WARNING: This article contains graphic images
A commercial rabbit meat farm in the state’s east is under investigation for allegations of cruelty after undercover footage surfaced showing live, caged rabbits with facial injuries and missing limbs.
The footage, seen by The Age, allegedly shows a live rabbit at Southern Farmed Rabbits in Gippsland being thrown into a bin of carcasses as another lies dead on the ground. Others appear to be suffering from open wounds and exposed bones.
Covert images and footage supplied by Animal Liberation of a rabbit factory farm in the state’s east.
The farm’s owner and his animals – the rabbits bound for boutique butchers and restaurants across the country – are the subject of an investigation by regulatory body Agriculture Victoria after a whistleblower alerted animal welfare advocates to the alleged activity in recent months.
On Thursday, Animal Justice Party member Andy Meddick will also move to have the business outlawed, presenting a bill to Parliament to ban the factory farming of rabbits.
Mr Meddick said the vast majority of commercially farmed rabbits in Australia were the same breed as those people adopted and kept as household pets. He said the footage, released by Animal Liberation, was some of the worst he’d seen.
“Rabbits are gentle and docile animals. The very same breed many of us share our homes with are being exploited in some of the worst ways imaginable,” Mr Meddick said.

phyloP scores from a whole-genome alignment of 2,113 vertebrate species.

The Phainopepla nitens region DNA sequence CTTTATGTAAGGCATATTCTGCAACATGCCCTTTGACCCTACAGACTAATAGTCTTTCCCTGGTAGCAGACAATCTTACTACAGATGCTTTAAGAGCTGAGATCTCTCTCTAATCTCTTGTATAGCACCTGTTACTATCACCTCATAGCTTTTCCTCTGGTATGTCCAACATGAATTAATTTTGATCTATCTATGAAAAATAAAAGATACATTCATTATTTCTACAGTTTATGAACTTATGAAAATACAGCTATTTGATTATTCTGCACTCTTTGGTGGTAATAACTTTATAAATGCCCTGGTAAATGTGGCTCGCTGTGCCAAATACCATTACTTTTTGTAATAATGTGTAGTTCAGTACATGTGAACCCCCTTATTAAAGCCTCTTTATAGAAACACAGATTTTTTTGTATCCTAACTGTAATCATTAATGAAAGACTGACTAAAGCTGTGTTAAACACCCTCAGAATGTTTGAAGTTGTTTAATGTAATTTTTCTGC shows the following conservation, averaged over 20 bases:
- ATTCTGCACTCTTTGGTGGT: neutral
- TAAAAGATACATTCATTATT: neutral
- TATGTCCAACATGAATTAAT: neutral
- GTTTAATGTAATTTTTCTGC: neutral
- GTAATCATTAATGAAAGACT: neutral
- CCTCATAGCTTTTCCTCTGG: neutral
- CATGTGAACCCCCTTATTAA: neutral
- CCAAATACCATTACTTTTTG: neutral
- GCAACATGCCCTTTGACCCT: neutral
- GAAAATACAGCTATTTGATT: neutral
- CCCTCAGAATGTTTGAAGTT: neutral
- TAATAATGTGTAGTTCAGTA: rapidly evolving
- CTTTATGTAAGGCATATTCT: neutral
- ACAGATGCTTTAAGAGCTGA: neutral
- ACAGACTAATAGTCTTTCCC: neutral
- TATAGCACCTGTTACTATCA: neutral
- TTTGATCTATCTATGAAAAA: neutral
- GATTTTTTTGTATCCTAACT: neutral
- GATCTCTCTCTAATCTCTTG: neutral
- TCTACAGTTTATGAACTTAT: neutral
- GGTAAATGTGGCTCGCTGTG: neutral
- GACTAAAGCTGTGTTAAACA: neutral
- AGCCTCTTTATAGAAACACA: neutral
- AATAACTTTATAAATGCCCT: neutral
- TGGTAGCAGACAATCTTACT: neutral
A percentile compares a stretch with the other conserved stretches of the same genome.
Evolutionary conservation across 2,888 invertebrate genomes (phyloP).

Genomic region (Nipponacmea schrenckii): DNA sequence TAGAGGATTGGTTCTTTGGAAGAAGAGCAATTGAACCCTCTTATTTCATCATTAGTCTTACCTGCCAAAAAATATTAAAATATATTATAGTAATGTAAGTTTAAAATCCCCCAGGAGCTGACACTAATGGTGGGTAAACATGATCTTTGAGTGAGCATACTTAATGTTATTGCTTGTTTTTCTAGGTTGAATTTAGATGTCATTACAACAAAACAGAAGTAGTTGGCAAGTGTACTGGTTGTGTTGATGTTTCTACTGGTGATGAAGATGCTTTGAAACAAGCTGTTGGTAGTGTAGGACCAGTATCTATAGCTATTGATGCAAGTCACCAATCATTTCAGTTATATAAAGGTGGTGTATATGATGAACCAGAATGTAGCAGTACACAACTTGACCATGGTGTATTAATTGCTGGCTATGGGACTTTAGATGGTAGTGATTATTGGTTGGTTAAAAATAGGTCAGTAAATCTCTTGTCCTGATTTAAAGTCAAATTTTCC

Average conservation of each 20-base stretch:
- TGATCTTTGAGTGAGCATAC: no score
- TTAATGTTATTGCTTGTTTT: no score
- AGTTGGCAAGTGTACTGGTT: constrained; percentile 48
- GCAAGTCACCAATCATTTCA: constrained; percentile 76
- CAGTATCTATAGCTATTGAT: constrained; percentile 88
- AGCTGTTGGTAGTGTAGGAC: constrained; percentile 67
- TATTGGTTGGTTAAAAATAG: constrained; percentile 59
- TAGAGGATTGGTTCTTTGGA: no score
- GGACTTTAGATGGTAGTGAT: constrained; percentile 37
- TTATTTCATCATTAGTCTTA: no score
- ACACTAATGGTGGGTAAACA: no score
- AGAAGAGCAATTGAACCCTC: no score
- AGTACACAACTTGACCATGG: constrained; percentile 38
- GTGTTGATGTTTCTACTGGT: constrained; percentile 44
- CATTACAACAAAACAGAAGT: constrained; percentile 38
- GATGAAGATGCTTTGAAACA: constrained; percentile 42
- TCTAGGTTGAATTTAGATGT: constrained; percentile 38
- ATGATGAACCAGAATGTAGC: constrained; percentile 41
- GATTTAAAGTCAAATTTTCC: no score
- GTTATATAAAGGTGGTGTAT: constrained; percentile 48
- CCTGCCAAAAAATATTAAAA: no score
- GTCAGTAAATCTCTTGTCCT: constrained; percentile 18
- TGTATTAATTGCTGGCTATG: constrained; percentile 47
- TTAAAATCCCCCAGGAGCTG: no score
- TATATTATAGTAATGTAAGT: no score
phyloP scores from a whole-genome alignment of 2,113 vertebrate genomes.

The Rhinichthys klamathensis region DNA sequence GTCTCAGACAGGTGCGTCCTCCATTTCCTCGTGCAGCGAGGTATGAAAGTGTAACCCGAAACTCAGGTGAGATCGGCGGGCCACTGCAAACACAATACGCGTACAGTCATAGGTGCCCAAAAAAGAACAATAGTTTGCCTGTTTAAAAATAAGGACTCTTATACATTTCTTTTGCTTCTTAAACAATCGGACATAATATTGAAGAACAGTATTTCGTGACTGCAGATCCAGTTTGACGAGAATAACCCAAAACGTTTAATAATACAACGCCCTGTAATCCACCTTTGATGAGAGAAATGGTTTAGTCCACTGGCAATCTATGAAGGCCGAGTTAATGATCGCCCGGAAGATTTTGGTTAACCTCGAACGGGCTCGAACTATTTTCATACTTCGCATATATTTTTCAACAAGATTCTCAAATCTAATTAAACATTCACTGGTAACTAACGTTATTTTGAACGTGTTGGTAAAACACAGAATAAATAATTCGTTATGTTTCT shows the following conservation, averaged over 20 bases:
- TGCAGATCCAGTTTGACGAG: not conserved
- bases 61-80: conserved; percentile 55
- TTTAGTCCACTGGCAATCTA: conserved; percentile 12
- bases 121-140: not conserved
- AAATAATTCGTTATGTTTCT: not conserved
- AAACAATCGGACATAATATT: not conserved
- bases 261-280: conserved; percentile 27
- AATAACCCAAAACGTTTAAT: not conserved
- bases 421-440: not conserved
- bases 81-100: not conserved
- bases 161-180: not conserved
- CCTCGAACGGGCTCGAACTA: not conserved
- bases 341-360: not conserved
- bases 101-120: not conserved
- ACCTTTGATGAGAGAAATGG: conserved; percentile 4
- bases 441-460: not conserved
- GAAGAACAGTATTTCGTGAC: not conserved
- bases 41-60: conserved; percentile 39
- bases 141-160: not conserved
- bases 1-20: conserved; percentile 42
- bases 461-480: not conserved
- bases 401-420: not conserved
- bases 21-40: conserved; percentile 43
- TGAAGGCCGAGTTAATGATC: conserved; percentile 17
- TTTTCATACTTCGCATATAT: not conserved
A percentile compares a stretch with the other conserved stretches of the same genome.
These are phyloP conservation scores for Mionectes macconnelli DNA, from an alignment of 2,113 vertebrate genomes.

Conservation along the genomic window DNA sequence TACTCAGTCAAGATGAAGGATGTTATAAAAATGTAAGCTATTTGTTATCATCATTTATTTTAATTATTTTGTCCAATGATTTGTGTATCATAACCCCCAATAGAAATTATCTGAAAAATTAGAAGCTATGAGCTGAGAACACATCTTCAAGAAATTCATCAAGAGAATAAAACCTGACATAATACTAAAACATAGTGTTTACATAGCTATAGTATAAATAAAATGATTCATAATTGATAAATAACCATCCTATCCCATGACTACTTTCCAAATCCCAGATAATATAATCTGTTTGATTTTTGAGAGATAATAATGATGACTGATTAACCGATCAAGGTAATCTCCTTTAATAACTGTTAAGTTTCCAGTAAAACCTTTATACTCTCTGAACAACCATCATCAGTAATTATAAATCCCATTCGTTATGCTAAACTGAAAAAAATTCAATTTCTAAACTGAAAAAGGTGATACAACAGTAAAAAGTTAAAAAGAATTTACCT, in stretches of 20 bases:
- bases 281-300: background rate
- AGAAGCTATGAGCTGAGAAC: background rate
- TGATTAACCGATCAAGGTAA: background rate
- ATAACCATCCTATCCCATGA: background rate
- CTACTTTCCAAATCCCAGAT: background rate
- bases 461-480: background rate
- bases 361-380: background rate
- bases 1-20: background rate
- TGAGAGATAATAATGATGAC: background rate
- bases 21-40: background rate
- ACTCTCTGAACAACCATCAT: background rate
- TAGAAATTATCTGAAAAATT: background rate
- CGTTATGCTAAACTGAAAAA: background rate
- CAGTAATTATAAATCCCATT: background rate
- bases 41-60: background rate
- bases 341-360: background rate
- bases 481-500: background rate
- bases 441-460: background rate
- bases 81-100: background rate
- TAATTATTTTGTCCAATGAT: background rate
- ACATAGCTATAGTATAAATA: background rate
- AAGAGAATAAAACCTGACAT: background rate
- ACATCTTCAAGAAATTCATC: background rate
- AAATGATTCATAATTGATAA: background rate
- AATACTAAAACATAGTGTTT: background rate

“I have lodged a complaint with Agriculture Victoria and the Minister for Agriculture asking them to urgently act on the alleged breaches documented in this investigation. Cruelty should not go unpunished.”
Southern Farmed Rabbits owner-operator Shane Moodie said he was aware of the investigation but denied any systemic cruelty had taken place at his family’s farm. He said his animals were cared for and his breeding stock even given names.
Mr Moodie said one rabbit seen in the undercover footage, named Phil, was being treated for his facial disease and, while he admits he should have euthanised the animal earlier, the farmer said he’d grown attached to the six-year-old buck.
Shane Moodie said he named most of his breeding stock, including six-year-old Phil who was being treated for his facial issues. He’s since been euthanised.
Others, he said, had sustained injuries during fights. Many of those captured on the footage, including Phil, had been euthanised in recent weeks.
“It was an oversight because of my attachment to him. But he wasn’t in any pain,” Mr Moodie said. “The allegations [of animal cruelty] are unsubstantiated.”
A Rural Industries Research and Development Corporation’s five-year forecast report released in 2014 found the country’s rabbit industry had an annual turnover of about $3.1 million.
It found demand for the product was good but due to disease and welfare issues the industry had “negative growth prospects”.
Footage from inside the Gippsland rabbit farm which has been supplied to Agriculture Victoria.
Mr Moodie said he welcomed increased oversight in the industry and visits from the department whenever it wished. He pledged to work towards achieving best practice at his farm in the future. He said demand for the product across Australia remained high.
Animal Liberation’s farmed animals campaign manager Roscoe Osborne said factory farming industries had low levels of proactive oversight and enforcement. He renewed the call for the formation of an independent office of animal welfare to increase best practice.
“How can the public have any confidence in government and regulators when the only time the public becomes aware of these atrocities is from the work by animal protection organisations, whistleblowers and members of the public, rather than the agencies who are tasked with upholding laws intended to protect animals from cruelty and abuse?” Mr Osborne said.
Agriculture Victoria confirmed it had undertaken an investigation into the allegations.
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